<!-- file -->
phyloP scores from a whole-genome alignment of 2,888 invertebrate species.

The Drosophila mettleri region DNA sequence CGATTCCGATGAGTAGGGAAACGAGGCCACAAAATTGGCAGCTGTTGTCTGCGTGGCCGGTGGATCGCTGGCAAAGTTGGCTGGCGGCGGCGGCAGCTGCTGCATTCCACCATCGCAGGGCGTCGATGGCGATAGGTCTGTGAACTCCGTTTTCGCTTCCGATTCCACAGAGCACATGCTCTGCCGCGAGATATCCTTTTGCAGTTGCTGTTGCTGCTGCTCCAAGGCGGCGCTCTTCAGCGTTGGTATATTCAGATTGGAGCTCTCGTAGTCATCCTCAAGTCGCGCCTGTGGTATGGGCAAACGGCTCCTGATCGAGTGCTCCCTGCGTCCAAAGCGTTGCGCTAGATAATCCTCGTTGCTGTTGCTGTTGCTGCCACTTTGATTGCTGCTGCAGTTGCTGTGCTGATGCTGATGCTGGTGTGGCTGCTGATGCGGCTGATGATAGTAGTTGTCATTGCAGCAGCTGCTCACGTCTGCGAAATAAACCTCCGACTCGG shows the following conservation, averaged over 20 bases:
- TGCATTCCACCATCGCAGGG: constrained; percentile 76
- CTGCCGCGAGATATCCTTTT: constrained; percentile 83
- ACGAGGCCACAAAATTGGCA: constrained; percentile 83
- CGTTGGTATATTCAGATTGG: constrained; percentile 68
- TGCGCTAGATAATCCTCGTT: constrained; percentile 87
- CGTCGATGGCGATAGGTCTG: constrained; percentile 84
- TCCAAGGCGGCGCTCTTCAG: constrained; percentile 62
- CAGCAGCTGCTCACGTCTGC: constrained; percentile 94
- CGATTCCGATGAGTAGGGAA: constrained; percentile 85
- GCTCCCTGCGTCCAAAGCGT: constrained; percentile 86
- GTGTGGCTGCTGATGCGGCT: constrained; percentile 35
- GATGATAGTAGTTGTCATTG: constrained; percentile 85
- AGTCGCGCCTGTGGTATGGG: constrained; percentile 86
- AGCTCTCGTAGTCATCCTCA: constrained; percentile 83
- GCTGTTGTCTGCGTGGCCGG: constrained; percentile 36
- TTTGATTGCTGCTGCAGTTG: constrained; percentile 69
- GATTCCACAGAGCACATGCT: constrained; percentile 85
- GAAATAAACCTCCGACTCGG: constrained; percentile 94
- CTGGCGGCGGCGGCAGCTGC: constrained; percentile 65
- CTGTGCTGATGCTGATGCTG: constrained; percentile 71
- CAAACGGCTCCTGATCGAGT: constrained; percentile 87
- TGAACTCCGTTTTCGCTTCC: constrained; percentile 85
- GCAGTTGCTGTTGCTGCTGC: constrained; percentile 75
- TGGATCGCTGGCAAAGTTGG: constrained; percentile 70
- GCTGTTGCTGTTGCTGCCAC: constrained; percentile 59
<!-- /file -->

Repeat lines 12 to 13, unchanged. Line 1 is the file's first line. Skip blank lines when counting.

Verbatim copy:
- GCTCCCTGCGTCCAAAGCGT: constrained; percentile 86
- GTGTGGCTGCTGATGCGGCT: constrained; percentile 35